Addressing structural weaknesses in the public sector that have limited the capacity for revenue mobilization or which have led to significant unproductive expenditures would appear to be of fundamental importance. This would serve to strengthen the underlying fiscal position. It may also allow the government to address the minimal social service and income support needs for those in the population excluded from present formal pension and medical insurance schemes. Such a task extends to addressing the problems faced in the state enterprise sector (e.g., in China and Vietnam), which have contributed to a significant indirect fiscal drain.

B. The blurring of the public and private sectors: consequences for fiscal analysis

One common issue that often arises in public policy analysis is how to assess the indirect budgetary implications of public policies. Tax expenditures and quasi-fiscal outlays are two obvious manifestations of this problem, and are particularly germane for the Asian Tigers, given the types of policies pursued in the social sectors. The tax treatment of pension schemes is one obvious example. Some of the provident funds schemes allow for the tax deductibility of pension contributions, but also exempt pension income from taxation. Forcing provident funds to hold a large share of their portfolio in government securities imposes an effective interest tax on such funds (though it may reflect the public interest in assuring the solvency of the funds). More indirect effects arise in the context of inefficient social insurance schemes run by state owned enterprises, which result in reduced property income to the government or which result in excessive commercial bank borrowing by such enterprises (e.g., in China). These difficulties further complicate the task of assessing the overall budgetary implications of the Tiger governments’ involvement in social insurance schemes.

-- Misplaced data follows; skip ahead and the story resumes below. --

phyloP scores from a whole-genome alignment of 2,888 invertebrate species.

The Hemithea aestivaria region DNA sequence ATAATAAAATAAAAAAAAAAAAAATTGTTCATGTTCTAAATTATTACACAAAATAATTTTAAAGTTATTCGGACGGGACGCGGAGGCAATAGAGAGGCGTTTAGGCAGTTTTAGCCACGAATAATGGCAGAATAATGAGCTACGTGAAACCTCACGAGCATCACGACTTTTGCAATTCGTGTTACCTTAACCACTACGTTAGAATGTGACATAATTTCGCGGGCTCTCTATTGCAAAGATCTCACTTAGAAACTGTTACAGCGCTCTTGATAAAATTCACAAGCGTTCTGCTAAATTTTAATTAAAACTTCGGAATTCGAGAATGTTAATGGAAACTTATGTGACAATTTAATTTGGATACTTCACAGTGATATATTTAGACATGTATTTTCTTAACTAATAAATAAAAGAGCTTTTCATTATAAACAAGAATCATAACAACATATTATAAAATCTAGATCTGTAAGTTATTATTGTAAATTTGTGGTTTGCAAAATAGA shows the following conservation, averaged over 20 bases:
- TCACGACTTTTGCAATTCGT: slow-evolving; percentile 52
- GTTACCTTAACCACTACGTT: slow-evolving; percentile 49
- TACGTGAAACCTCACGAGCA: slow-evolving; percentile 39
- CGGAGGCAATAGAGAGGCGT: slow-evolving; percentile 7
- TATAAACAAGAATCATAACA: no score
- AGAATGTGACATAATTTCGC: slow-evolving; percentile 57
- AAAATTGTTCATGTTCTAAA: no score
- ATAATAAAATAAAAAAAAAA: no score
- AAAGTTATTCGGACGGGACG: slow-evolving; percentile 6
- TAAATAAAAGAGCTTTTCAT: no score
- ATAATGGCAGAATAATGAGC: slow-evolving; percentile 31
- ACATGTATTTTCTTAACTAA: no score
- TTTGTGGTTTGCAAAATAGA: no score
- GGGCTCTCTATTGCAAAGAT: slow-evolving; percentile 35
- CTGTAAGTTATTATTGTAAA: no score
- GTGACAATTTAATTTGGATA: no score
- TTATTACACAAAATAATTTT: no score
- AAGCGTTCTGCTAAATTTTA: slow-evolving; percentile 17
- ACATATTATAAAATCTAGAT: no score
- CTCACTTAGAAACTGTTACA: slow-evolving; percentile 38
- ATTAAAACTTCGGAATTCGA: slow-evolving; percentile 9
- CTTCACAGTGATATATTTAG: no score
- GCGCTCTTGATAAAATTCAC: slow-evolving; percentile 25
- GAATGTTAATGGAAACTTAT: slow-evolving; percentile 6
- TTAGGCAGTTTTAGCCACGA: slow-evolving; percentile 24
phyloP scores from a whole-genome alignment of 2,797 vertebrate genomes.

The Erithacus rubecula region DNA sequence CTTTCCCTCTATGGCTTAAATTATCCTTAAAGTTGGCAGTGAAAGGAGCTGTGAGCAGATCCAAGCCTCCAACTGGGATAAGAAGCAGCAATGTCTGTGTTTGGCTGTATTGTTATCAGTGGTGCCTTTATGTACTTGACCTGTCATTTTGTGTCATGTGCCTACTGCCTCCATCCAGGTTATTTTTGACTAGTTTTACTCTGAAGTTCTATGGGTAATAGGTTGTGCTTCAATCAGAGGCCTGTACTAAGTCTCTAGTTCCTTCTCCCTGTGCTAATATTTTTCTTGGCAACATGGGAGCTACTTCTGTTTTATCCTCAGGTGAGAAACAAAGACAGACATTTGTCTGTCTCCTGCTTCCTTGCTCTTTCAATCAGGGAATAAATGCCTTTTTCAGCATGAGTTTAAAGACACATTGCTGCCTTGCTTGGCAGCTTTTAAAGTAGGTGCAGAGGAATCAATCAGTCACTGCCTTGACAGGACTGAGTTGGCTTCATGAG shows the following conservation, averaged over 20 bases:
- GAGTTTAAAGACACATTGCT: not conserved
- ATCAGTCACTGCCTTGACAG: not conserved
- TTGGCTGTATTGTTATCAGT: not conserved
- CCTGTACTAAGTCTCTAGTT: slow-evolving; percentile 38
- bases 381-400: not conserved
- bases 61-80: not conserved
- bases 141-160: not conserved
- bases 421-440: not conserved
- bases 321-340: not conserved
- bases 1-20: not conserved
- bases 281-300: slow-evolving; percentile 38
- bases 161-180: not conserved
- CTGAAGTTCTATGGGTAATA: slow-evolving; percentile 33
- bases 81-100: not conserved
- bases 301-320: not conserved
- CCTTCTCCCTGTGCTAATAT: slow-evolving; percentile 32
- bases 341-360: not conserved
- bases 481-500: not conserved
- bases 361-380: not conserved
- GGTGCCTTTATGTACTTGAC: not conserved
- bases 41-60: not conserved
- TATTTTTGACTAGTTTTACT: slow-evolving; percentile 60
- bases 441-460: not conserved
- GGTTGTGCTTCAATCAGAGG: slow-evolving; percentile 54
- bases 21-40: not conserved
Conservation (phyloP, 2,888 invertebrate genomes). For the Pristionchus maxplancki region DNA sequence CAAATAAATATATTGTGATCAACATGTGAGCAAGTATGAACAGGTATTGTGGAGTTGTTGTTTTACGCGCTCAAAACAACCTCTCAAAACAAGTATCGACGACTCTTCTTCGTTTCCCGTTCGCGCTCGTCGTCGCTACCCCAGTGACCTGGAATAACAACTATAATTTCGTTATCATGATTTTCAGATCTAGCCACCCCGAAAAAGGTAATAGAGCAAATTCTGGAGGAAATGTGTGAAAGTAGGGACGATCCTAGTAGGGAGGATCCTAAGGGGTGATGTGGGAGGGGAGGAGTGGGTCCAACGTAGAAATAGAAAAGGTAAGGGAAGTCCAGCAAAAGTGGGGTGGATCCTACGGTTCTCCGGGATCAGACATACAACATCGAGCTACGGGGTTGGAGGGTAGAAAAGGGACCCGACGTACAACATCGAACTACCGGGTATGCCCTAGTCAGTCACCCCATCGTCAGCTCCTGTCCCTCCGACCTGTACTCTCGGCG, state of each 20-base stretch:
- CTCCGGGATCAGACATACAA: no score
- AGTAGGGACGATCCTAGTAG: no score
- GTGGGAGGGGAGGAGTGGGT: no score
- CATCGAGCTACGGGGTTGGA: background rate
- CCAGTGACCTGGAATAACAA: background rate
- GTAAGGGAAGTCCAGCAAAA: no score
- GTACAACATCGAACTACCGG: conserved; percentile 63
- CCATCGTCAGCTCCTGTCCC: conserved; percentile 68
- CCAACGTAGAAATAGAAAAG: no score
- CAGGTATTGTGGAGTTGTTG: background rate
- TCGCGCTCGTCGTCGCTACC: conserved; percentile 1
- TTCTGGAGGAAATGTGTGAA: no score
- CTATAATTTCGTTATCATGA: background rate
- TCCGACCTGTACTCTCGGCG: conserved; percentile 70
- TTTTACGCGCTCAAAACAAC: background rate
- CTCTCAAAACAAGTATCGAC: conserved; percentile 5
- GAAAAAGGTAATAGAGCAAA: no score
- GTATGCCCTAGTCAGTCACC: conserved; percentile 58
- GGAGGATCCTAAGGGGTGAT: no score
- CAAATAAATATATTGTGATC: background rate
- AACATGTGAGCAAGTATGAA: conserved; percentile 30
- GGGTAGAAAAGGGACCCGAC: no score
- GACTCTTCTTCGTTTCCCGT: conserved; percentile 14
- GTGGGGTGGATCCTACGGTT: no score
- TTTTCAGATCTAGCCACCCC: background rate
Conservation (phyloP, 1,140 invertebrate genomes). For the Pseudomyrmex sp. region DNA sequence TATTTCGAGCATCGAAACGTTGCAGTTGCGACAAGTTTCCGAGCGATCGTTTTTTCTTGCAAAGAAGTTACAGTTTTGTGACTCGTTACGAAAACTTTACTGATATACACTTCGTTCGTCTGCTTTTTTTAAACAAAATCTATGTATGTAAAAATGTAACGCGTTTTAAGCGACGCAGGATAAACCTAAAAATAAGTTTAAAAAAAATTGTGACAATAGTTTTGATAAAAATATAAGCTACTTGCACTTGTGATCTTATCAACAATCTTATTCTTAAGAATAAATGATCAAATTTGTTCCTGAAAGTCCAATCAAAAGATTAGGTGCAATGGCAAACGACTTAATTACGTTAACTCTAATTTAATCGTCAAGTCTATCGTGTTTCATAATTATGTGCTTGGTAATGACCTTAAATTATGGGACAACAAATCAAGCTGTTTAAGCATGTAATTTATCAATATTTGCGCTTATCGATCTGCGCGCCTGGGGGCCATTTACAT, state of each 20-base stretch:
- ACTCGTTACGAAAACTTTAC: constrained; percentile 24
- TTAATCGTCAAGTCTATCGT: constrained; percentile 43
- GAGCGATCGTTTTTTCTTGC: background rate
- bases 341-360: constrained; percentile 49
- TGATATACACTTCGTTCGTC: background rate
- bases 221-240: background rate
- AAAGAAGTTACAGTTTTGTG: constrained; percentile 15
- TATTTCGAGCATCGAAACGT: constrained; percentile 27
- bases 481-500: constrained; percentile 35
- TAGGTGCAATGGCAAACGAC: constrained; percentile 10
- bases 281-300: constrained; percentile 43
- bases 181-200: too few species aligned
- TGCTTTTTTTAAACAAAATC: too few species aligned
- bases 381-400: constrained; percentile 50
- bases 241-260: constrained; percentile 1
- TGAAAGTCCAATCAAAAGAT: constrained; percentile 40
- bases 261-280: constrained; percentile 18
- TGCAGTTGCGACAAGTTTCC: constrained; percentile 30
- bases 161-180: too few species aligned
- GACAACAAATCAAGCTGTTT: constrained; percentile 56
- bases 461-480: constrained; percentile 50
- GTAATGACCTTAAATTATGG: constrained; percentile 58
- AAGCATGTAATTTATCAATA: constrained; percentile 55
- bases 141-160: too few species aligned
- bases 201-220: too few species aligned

The Tigers’ experience also demonstrates the significant blurring that has occurred in the definition of the public and private sectors, raising questions as to the definition of “fiscal” transactions. Whether relating to pension systems or medical insurance systems, one observes among the Tigers a significant government regulatory role in terms of tax status, management and investment decisions, pricing behavior, contribution rates, savings withdrawal terms and conditions, selection criteria for insurees, and copayment and coinsurance terms.32 Yet despite this, many of the agencies, statutory bodies, or funds that have been established are normally classified in the national income or public accounts as falling outside the Central Government or even the public sector broadly defined. Moreover, the financing instruments appear to be of a strongly fiscal character, with an economic impact largely the same or comparable in their microeconomic or macroeconomic effects to that of their public sector counterparts.